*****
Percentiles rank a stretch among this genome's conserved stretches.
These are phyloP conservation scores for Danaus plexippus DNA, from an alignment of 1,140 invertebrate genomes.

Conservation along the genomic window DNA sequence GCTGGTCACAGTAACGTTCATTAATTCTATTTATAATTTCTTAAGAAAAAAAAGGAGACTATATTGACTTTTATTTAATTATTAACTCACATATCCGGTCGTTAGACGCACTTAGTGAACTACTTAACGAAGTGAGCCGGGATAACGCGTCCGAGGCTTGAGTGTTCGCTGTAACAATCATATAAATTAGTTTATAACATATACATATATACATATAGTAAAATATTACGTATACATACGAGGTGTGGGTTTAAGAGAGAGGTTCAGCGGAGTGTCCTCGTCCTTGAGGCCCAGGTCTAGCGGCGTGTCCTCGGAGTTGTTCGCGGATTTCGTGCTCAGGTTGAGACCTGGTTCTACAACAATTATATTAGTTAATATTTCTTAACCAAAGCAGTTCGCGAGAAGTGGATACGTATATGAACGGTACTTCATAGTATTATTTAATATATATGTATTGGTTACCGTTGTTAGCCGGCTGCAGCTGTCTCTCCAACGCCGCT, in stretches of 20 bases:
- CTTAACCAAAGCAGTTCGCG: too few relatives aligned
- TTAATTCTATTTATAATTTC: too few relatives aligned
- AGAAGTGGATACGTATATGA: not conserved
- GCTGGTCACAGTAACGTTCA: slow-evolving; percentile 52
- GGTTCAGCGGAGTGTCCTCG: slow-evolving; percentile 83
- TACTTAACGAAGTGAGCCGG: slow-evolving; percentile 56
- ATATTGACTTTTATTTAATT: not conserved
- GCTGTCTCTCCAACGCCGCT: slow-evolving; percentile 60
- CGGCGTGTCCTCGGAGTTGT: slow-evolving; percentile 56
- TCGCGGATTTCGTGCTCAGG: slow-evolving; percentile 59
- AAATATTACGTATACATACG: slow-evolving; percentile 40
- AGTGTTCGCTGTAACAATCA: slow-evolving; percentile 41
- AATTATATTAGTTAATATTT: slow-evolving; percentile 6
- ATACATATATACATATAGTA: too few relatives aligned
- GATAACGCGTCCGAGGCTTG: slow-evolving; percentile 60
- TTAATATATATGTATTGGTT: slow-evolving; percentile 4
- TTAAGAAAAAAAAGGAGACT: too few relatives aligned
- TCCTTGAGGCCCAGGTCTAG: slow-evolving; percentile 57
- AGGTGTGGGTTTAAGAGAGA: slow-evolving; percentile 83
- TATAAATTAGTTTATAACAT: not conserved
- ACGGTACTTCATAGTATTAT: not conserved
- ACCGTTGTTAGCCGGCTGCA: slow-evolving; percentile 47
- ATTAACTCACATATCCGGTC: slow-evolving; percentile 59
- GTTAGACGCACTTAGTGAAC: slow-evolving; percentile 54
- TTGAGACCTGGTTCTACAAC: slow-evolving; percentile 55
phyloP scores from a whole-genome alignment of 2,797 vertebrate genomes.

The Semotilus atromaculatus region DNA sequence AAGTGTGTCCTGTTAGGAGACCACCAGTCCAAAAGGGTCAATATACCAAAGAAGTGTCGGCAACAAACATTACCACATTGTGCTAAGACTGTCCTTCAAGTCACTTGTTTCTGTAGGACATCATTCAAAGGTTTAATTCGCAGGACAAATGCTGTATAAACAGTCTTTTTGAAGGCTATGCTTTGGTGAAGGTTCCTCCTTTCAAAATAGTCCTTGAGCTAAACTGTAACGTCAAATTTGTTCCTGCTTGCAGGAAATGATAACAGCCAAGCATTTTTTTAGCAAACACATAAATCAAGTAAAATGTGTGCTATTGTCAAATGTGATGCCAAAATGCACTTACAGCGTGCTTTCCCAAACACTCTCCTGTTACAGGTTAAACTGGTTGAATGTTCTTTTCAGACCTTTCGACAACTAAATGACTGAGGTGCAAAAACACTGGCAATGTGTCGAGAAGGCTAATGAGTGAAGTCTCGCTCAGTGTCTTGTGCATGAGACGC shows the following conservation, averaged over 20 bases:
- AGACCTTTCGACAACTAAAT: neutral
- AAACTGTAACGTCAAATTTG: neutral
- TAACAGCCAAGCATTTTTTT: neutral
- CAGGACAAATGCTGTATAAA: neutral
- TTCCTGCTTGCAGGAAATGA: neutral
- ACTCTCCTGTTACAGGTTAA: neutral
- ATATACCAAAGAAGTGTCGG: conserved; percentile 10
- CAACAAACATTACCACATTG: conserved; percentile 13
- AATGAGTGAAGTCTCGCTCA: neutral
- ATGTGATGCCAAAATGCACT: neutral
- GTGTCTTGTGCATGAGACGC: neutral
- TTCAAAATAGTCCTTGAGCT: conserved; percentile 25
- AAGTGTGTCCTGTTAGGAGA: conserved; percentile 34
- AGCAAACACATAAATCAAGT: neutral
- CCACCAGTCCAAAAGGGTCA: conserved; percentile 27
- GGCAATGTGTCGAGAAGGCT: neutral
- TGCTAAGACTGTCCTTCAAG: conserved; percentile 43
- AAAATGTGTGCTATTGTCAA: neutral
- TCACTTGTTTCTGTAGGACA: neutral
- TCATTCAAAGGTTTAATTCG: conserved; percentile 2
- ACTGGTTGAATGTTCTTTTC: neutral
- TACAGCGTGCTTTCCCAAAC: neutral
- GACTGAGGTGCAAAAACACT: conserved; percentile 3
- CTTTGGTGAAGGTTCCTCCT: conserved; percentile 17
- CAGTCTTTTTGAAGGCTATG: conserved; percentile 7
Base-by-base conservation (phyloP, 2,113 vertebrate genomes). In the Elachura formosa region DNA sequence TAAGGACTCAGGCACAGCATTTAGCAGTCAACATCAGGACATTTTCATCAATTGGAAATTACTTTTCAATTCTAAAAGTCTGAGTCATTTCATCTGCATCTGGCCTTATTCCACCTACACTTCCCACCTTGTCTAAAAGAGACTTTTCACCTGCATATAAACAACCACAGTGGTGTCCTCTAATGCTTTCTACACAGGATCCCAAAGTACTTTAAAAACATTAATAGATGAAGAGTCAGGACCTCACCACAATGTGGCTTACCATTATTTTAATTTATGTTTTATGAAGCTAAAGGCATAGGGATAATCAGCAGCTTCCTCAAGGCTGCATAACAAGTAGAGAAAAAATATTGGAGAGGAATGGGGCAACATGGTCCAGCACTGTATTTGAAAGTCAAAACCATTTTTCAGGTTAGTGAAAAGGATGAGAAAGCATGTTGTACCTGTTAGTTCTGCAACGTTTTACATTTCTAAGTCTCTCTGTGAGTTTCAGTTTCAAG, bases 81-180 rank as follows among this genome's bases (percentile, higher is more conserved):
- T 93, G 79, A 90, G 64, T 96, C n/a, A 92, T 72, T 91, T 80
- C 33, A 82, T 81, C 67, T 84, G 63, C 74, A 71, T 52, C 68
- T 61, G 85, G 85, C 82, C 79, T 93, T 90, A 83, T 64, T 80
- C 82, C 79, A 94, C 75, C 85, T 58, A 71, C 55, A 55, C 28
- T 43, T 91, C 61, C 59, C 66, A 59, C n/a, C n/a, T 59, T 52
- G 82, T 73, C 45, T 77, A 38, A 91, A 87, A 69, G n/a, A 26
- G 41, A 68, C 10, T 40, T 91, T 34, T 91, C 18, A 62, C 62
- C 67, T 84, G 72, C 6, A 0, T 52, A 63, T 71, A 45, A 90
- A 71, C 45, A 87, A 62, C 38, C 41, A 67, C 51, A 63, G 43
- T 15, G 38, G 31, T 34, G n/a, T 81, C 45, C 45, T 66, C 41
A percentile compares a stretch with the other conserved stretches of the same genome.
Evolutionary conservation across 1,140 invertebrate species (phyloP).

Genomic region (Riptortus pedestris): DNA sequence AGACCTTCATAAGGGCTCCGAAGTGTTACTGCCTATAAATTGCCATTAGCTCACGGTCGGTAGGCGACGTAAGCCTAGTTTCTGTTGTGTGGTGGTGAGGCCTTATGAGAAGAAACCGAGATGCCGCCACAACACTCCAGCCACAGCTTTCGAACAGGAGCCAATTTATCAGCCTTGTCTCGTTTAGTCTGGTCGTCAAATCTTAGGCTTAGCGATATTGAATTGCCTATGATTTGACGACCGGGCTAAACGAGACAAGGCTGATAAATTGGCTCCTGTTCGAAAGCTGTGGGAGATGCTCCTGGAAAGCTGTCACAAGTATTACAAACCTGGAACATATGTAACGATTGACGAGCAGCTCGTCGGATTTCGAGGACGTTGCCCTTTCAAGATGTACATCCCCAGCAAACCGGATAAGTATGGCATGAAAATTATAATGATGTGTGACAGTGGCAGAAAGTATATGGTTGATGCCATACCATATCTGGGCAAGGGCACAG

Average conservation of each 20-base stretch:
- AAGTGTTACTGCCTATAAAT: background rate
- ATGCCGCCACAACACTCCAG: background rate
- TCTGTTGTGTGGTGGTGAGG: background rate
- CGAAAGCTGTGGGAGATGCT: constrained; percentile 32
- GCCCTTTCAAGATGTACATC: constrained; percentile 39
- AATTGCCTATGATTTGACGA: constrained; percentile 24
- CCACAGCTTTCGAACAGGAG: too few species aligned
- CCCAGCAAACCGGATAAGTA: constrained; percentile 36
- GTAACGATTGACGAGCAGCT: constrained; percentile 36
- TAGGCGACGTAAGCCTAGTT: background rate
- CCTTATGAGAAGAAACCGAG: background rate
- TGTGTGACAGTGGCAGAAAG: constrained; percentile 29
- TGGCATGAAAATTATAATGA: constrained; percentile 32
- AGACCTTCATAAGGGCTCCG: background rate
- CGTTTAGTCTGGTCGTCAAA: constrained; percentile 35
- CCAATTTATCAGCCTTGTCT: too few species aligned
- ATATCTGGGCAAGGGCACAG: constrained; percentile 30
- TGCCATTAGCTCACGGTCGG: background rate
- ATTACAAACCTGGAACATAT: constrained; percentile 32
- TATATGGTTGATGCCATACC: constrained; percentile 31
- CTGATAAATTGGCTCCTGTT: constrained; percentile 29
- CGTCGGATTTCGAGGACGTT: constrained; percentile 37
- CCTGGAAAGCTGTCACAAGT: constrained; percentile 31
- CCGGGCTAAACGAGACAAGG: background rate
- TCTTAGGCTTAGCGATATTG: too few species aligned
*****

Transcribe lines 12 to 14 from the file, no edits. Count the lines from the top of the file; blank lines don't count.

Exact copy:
- CGGCGTGTCCTCGGAGTTGT: slow-evolving; percentile 56
- TCGCGGATTTCGTGCTCAGG: slow-evolving; percentile 59
- AAATATTACGTATACATACG: slow-evolving; percentile 40